"KONY 2012," AFRICOM, and the 21st Century Scramble for Africa

ANSWER organizer Adrienne Garcia

The following presentation was delivered by ANSWER organizer Adrienne Garcia at a public class on “KONY 2012.”

On the morning of March 5, many of us woke up to a Facebook feed filled with new “experts” on issues facing the people of Africa--their pitchforks were out as they called for US intervention in Uganda to capture the infamous Joseph Kony, leader of the Lord’s Resistance Army. It was a few hours before I had the time to watch the 30 minute video from Invisible Children, an organization whose aim is to “bring awareness” about the activities of the LRA, but when I did, I was shocked by the narrative constructed in the video.

The problems with the Kony 2012 campaign are numerous, but I want to focus on three of them. First, Kony 2012 promotes US imperialist intervention under the guise of humanitarianism. Second, the means by which Kony 2012 wants to enact “change” is inherently capitalistic and feeds into an innacurate notion of what activism and protest is. Finally, the campaign relies heavily on the racist narrative of white saviors rescuing dark people because they cannot help themselves.

Promotion of US imperialism

The aim of the Kony 2012 campaign is clear: put pressure on the US government to send military intervention to Uganda. Let us remember that the US government never intervenes for anything other than its own interest. In a July 2011 meeting of AFRICOM, which is the Pentagon’s agency for coordinating military operations in Africa, AFRICOM commander Carter Ham called Uganda a “major partner” in achieving US objectives in the region.  The Kony 2012 video would have you believe that these US objectives revolve around saving the people of Uganda from the violence inflicted by Kony’s army. Again, the US government doesn’t get involved in anything out of the goodness of its heart. The US objective in the region is to have easy access to resources that they can pillage from the people of Africa, as has been its practice for centuries.

As stated by Eugene Puryear in an article in Liberation newspaper, “the Kony 2012 campaign perpetuates the myth that the US military can act as an agent for human rights.” Invisible Children might seem like an independent non-profit, but all they are doing is acting in the US government’s interest, not the people of Uganda. We have seen the US government masquerade its occupations as humanitarian efforts time and time again. US military intervention is not the answer.

When Kony 2012 perpetuates this myth of US military intervention healing the world’s wounds instead of creating them, they are simply working off the dominant narrative. The US propaganda machine has been working overtime in the recent years, as efforts by activist groups such as the ANSWER Coalition have exposed the contradictions imbedded in the US imperial narrative. The most important thing to remember is that the US intervenes to advance its own agenda, not to aid oppressed people abroad. How can the US aid any of them when they are more often than not directly implicated in their oppression?

Capitalist strategies for capitalist ends

Another issue I’d like to address is the method through with Kony 2012 tries to sell its message.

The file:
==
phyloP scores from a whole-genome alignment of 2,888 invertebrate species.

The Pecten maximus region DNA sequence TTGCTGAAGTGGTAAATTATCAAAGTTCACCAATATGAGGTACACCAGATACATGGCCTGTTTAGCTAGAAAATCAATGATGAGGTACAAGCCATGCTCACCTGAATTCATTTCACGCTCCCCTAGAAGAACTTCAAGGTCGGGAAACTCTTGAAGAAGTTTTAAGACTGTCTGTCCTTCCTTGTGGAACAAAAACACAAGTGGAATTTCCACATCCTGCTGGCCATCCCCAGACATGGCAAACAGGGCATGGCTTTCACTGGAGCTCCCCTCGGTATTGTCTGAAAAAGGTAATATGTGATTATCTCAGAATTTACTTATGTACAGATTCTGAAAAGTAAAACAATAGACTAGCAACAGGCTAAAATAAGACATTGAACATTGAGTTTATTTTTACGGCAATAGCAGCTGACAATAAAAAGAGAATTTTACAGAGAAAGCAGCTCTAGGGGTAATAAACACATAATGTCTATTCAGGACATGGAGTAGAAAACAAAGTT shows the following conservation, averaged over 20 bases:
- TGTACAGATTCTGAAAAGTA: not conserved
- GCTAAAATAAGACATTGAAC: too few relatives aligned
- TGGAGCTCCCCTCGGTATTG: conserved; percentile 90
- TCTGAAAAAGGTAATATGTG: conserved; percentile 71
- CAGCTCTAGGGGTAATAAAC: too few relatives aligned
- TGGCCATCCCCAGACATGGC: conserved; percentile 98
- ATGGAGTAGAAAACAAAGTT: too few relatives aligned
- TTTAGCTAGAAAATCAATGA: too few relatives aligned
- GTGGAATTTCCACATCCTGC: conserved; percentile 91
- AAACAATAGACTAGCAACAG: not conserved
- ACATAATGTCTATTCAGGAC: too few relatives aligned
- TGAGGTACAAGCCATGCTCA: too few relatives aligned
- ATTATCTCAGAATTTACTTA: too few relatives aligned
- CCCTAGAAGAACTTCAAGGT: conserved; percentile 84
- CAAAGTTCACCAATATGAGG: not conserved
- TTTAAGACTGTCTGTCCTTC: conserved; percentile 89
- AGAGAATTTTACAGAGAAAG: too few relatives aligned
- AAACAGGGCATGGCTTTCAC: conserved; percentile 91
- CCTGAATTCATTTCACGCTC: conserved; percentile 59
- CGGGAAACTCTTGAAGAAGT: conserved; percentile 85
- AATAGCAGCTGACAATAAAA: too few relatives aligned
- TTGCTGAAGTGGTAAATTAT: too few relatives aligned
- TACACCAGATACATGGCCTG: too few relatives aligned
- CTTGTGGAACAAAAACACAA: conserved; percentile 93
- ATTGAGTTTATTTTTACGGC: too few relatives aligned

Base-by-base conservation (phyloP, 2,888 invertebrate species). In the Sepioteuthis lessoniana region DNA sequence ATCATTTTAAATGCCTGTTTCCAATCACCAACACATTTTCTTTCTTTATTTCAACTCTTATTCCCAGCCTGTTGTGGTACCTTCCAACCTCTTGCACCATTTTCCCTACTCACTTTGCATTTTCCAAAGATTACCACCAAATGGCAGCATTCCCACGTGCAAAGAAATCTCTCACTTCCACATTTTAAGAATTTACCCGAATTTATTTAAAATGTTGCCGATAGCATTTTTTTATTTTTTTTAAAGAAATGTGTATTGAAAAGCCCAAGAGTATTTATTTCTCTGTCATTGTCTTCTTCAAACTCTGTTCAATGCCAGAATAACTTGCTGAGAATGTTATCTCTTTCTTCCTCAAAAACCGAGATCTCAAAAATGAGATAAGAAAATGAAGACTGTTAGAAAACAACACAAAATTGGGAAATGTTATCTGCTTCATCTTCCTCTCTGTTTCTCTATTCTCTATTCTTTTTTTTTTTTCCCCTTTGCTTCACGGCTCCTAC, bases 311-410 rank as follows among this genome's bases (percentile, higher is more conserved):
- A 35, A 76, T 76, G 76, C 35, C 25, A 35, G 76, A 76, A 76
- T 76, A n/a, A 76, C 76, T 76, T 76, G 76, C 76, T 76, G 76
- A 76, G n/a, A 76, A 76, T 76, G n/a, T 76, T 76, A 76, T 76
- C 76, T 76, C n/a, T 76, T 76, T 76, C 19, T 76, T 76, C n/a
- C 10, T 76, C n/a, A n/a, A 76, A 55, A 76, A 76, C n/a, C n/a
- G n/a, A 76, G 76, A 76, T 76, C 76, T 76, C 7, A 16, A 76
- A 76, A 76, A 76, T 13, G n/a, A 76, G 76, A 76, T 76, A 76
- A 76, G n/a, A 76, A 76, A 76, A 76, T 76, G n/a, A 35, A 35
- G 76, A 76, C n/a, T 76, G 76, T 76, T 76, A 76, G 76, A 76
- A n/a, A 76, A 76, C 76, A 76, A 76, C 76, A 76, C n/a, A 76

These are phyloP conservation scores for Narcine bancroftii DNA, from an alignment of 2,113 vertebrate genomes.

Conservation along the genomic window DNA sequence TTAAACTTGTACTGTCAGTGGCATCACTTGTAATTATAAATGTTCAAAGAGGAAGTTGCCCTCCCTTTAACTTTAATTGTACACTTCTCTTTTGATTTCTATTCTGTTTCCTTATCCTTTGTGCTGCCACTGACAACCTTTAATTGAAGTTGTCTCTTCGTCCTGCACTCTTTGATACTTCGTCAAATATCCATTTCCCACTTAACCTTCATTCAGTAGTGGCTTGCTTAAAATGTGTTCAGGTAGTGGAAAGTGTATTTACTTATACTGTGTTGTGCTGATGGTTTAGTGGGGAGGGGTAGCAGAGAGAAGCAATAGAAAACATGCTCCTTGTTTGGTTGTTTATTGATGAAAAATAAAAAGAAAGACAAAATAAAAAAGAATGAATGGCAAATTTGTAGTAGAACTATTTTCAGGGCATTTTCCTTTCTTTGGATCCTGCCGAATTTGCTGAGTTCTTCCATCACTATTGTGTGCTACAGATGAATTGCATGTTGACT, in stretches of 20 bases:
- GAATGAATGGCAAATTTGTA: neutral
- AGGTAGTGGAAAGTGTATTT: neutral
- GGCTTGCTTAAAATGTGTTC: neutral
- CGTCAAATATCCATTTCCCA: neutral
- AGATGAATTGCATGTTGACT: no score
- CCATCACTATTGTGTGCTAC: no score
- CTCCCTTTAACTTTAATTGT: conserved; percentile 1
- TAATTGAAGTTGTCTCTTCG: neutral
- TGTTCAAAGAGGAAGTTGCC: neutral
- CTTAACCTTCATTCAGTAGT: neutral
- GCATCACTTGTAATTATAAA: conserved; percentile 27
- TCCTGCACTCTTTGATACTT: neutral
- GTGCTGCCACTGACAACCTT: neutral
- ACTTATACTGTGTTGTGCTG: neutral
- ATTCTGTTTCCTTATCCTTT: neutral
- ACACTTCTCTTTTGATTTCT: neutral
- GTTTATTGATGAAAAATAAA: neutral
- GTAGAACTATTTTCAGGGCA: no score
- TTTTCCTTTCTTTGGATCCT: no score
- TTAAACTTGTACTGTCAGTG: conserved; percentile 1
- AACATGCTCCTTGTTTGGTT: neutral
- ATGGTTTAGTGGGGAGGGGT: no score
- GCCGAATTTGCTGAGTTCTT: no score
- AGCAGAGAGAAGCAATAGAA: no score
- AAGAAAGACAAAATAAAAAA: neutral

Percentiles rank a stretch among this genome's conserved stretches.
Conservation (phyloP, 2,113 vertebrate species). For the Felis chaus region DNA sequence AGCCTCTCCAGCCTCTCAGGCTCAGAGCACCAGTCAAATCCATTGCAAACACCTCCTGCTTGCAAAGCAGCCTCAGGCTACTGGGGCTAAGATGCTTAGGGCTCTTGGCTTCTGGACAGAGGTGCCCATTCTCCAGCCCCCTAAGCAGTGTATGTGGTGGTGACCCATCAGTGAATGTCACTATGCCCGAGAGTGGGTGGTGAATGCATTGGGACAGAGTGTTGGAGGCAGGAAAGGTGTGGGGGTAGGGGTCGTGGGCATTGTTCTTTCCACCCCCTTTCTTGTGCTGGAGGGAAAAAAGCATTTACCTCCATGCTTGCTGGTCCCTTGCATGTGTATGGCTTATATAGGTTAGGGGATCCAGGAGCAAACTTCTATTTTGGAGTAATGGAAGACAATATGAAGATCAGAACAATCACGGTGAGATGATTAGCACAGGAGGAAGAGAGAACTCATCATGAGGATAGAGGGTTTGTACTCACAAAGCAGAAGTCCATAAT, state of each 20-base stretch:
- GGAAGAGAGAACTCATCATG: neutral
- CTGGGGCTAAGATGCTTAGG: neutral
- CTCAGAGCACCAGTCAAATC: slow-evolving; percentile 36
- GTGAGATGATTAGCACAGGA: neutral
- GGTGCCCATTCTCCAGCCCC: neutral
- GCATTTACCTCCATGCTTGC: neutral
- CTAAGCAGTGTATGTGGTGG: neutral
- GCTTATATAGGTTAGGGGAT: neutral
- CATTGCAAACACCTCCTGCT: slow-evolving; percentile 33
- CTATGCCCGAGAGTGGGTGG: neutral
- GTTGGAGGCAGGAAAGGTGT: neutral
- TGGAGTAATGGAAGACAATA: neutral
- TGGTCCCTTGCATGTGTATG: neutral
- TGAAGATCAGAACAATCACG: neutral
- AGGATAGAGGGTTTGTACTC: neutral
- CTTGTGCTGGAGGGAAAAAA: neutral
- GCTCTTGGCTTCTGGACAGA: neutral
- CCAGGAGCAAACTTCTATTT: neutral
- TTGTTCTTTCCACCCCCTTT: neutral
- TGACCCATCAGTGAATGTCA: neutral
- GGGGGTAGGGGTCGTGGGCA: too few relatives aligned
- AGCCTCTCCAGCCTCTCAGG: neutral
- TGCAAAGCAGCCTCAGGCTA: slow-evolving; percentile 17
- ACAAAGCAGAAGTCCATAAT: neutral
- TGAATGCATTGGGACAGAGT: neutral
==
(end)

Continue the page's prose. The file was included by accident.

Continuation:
What better ways for Kony 2012 to promote US imperialism than by enacting a capitalist strategy? Kony 2012 is not a progressive, activist struggle; it is a product being sold. The organization itself, Invisible Children, spends more money on paying CEO salaries and viral videos than it does on actual aid to the children of Uganda. If you decide to sign up for the Kony 2012 campaign, you get an “action kit” that includes bracelets and posters. The uncritical commodification of activism has many, many issues on its own. The focus becomes the product of Kony 2012- you can recognize other “activists” by the bracelets they wear. activism isn’t and should not be a product to sell to privileged college students. It requires more than watching a 30 minute video, wearing a bracelet and putting up posters. Kony 2012 promotes image, not education. They do not ask their viewers to get informed about the complicated issues in Uganda. They just ask them to sign a petition and wear a bracelet.

White man’s Burden

Another major problem with the Kony 2012 video is its narrative of white saviors coming to help the helpless people of Africa. The film itself tells its story mostly through the filmmaker and his son, a cute white child who is featured prominently in the film. The children of Uganda are rendered invisible when their story is told mostly through the white narrator and his child.

Not a single African is member of Invisible Children’s board of directors. Where are their voices in their own story? The Kony 2012 video makes the African people side actors in their own struggle, and makes Africa a playground on which to enact white savior fantasies, as has been done for centuries.

Conclusion

If there is one thing I can applaud about the Kony 2012 campaign, it is that towards the end of the video, there are Kony 2012 lawn signs placed side by side with lawn signs for US presidential candidates. This positioning, although clearly not what the makers intended, highlights the relationship between war lords in Uganda and war lords sitting in the Oval Office.

Kony 2012 attempted to paint a very black and white picture, literally, of good versus evil. Let us hope that the discussion we have here today, even though the Kony 2012 has (expectantly) died down, can fight against the damage the video does to the goals of revolutionary and anti-imperialistic activists.


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